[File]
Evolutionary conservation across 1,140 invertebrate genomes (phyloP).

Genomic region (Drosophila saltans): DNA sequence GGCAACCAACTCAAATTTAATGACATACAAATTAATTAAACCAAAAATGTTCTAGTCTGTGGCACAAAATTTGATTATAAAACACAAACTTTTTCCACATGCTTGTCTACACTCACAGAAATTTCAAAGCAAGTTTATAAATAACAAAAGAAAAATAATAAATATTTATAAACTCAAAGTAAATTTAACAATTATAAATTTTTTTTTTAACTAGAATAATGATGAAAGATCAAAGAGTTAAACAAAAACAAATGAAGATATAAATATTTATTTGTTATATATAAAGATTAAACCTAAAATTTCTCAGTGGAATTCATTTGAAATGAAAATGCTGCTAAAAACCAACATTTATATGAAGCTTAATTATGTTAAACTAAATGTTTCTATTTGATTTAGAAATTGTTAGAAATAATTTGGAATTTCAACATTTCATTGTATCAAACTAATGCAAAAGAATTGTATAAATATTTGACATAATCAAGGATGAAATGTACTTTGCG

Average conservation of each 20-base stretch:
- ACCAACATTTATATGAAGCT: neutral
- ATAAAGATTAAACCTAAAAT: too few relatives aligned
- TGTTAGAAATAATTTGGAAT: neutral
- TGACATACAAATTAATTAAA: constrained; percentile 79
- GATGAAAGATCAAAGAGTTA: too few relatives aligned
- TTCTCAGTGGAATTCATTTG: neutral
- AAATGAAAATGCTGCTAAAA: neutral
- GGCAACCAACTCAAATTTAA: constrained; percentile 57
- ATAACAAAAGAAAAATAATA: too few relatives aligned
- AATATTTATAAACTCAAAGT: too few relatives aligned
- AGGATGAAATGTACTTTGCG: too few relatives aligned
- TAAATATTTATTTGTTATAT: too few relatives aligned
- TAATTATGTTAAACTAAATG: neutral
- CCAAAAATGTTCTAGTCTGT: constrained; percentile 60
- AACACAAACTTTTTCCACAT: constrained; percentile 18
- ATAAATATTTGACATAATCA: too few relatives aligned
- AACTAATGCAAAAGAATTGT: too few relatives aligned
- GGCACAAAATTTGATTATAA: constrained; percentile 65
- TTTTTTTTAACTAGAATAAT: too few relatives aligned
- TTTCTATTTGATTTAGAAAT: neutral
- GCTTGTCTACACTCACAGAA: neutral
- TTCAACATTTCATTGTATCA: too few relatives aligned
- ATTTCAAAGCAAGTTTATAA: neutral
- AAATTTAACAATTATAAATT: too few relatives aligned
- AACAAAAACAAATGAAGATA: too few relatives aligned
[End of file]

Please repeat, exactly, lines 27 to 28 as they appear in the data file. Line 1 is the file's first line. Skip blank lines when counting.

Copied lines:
- AAATTTAACAATTATAAATT: too few relatives aligned
- AACAAAAACAAATGAAGATA: too few relatives aligned